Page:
When questioned as to the role of military surplus being made available at local law enforcement at little or no cost to taxpayers through the 1033 program, both pointed to limited use of the program with a focus on public safety and disaster response.
Shell said the program should be used “mainly for public safety, working toward being safer in times of disaster.” He pointed to acquisitions like first aid kits and supplies and equipment used in times of flooding, such as vehicles that can negotiate high water. “I think that’s what it’s best suited for.”
“Military vehicles do have their purpose for disaster recovery and response,” Prewitt said, adding, “One of the biggest things we need to remember is we need to be planning so we don’t put our community in situations where we have to bring out our disaster response vehicles.”
She noted the county’s decision to build a co-location communications center and public safety building in a floodplain. “Emergency vehicles won’t even be able to get in and out,” she said. “We need to properly plan communities safely so military vehicles won’t have to come in when we have our next flood event.”
When pressed for solutions to the problem of a jail population growing faster than that of the county at large and the fact taxpayers have been spending more than $4 million each year to outsource inmates to other jurisdictions, Prewitt said “the scales of justice are definitely off.” She suggested allocating more taxpayer money to areas like affordable housing, workforce development, fundamental health services and putting people in drug programs instead of jail.
She noted that the county’s criminal justice committee did not even meet for seven months, in part because of the coronavirus, “at a time when one in four inmates were affected by COVID-19. We spend more to prosecute the poor than to defend them,” she said.
Shell noted that on the day the forum occurred, a total of 437 inmates were outsourced, noting, “that’s one of the lower levels in the past few years.” He pointed to factors outside the county’s control like its location on the International Interstate 35 corridor and the percentage of people arrested locally who are from out of county.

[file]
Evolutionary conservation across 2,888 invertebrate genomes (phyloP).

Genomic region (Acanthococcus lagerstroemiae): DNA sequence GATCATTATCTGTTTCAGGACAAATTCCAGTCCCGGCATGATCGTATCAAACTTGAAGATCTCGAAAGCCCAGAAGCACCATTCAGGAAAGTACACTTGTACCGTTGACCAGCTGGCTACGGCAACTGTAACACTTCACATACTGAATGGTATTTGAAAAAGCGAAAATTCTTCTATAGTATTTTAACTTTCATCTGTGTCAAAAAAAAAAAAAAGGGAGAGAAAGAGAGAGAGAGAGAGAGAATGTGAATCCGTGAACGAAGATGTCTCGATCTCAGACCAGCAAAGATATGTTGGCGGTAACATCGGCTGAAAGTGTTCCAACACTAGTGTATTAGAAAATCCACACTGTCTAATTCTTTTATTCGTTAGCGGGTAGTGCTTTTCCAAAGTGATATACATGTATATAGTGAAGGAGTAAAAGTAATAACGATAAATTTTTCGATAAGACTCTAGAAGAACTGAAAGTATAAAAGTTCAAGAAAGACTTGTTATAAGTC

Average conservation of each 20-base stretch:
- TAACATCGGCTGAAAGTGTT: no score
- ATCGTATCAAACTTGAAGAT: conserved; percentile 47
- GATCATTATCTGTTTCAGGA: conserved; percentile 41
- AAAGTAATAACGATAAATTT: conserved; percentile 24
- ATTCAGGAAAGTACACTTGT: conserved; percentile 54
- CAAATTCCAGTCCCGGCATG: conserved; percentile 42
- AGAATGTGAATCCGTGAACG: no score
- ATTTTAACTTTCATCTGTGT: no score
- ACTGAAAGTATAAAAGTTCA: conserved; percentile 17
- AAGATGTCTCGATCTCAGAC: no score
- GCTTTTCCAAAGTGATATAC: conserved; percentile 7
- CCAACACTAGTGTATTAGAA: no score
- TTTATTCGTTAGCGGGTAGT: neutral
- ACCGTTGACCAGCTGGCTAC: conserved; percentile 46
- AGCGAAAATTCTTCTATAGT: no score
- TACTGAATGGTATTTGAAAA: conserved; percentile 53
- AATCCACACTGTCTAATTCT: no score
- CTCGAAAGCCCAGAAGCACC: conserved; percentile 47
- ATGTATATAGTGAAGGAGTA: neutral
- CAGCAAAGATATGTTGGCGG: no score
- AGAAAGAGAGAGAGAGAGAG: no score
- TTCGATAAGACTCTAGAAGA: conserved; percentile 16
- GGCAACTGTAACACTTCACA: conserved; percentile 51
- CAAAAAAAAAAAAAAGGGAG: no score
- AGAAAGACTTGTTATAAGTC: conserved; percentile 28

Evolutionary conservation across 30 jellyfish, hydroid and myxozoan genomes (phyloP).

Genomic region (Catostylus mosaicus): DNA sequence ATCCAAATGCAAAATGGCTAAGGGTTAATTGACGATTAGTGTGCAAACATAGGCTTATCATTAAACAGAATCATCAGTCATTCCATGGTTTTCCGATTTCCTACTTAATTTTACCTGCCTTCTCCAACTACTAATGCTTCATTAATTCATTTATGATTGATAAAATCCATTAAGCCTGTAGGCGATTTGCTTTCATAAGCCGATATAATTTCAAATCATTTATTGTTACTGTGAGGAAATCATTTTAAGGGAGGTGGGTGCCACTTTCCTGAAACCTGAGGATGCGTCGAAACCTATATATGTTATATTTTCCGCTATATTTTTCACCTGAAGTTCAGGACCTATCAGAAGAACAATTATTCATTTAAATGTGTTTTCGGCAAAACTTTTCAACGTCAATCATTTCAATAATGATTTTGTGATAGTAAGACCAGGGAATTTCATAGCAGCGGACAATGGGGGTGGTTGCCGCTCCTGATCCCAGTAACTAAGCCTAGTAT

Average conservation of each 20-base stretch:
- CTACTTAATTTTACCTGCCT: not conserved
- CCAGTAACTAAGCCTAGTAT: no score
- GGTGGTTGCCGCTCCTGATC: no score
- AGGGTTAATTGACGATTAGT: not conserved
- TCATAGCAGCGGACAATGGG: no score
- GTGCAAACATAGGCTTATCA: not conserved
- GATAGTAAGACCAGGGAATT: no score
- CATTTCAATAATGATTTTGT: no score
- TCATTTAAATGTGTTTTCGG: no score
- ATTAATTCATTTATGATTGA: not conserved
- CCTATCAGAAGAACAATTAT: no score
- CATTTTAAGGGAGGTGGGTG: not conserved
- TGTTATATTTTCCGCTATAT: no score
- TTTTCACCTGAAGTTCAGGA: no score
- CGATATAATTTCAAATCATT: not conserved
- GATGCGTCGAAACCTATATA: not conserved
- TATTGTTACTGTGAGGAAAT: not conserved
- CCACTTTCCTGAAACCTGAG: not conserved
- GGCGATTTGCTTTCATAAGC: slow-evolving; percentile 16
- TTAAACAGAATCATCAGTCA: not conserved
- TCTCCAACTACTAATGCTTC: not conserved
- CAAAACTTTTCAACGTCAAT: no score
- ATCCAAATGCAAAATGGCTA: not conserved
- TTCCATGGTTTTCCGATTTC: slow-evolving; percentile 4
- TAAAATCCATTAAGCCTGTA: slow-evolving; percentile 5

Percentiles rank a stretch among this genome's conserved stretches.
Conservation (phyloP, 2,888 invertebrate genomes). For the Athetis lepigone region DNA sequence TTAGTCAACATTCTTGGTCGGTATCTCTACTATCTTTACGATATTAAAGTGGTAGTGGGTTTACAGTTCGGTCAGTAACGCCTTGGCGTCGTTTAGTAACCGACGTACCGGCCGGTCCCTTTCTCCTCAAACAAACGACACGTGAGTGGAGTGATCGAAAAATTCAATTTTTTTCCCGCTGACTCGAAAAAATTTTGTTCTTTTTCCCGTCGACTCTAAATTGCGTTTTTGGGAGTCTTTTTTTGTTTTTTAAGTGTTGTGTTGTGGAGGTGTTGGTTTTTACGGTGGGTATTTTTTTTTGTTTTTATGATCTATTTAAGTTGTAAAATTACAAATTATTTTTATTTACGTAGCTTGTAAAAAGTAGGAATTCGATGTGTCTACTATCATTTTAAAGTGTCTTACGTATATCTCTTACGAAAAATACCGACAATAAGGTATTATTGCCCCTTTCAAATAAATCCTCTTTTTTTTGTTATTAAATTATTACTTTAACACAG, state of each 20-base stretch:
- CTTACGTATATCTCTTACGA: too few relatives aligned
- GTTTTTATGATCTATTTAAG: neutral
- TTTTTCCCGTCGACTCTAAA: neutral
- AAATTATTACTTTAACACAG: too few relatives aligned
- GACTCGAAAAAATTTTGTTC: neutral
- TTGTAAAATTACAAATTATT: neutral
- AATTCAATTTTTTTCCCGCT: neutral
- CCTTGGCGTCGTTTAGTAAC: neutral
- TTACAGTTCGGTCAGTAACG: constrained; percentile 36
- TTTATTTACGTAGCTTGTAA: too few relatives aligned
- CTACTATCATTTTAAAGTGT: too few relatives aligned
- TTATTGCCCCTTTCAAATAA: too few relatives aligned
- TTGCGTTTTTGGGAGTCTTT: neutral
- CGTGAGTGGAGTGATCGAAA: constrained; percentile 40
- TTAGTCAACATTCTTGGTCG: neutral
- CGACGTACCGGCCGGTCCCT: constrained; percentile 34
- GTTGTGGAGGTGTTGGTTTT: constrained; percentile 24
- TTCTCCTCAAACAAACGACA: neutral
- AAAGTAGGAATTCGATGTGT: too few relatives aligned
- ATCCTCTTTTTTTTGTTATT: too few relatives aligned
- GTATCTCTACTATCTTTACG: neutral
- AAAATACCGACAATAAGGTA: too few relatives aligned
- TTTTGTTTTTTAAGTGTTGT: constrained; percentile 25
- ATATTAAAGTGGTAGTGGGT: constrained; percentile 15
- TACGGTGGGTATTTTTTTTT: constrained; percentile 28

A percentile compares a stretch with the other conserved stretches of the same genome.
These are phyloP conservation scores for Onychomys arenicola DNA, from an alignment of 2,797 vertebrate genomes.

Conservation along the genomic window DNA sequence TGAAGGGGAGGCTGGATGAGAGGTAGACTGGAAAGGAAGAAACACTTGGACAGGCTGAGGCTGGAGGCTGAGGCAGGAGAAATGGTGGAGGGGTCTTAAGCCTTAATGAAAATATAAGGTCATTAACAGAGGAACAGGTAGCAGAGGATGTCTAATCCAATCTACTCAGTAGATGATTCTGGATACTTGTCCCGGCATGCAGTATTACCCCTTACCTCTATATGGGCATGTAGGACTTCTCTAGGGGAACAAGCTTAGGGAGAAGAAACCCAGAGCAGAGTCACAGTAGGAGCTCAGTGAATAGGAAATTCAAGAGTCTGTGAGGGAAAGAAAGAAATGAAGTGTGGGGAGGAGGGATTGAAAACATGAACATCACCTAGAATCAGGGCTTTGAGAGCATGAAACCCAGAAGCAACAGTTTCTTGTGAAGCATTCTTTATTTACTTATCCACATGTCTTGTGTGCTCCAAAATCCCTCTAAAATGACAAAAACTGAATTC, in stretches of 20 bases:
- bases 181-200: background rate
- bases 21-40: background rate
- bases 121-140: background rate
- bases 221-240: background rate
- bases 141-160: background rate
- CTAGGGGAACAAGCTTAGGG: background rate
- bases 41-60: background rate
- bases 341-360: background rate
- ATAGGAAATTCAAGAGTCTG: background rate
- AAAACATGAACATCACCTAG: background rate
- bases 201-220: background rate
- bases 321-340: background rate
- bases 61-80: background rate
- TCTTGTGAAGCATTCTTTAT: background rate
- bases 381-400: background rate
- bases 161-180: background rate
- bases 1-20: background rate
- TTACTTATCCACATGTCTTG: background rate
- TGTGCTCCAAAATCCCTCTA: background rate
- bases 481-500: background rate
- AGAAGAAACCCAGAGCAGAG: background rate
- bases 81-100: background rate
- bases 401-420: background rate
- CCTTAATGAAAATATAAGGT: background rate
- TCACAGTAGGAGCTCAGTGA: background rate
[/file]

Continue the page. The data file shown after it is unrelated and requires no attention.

“Much more work remains to be done in criminal justice reform,” he said, adding that the county’s prior efforts at indigent defense “can be built upon.”
An additional question about the possibility of a public defender’s office, possible funding and a timeline, Shell said he would continue “working toward finding the best solution for a public defender’s office in combination with other services.”
He said he had been observing how Travis County has responded to the issue. A public defender’s office “won’t solve all the problems. We have to, at the same time, look at exiting programs.”
Prewitt supports a public defender’s office. “It’s actually right for the county,” she said, pointing out that commissioners passed on a grant to help fund one, saying they would do it “next year” before the coronavirus hit and the criminal justice committee did not meet.
“We need a centralized system. A public defender’s office,” she said, “could pull resources in.”
In closing, Shell said the Hays County community is dear to him. “I want my daughter to experience the Hays County that I grew up in and I’m willing to talk to anyone and everyone and listen and come up with ideas.”
He said he seeks what is “best for all of us.”
Being commissioner, he said, “is not an easy job and sometimes not very glamorous. I just like to get to work. I’m excited to get to work for this county and everybody who lives here, regardless of party affiliation and where they come from.”
“I’m a forward thinker,” Prewitt said. “I believe in teamwork. I listen and make decisions based on science and facts. We need to elect people that get the work done. We are not measuring up to our commitment to be a peaceful and just society.”
She noted that women are still underrepresented at all levels of government and that no woman has ever been elected or appointed to serve as commissioner of Precinct 3. “Hays County is evolving and leadership needs to evolve too. We must move into the futuree with the best plan for all of Hays County.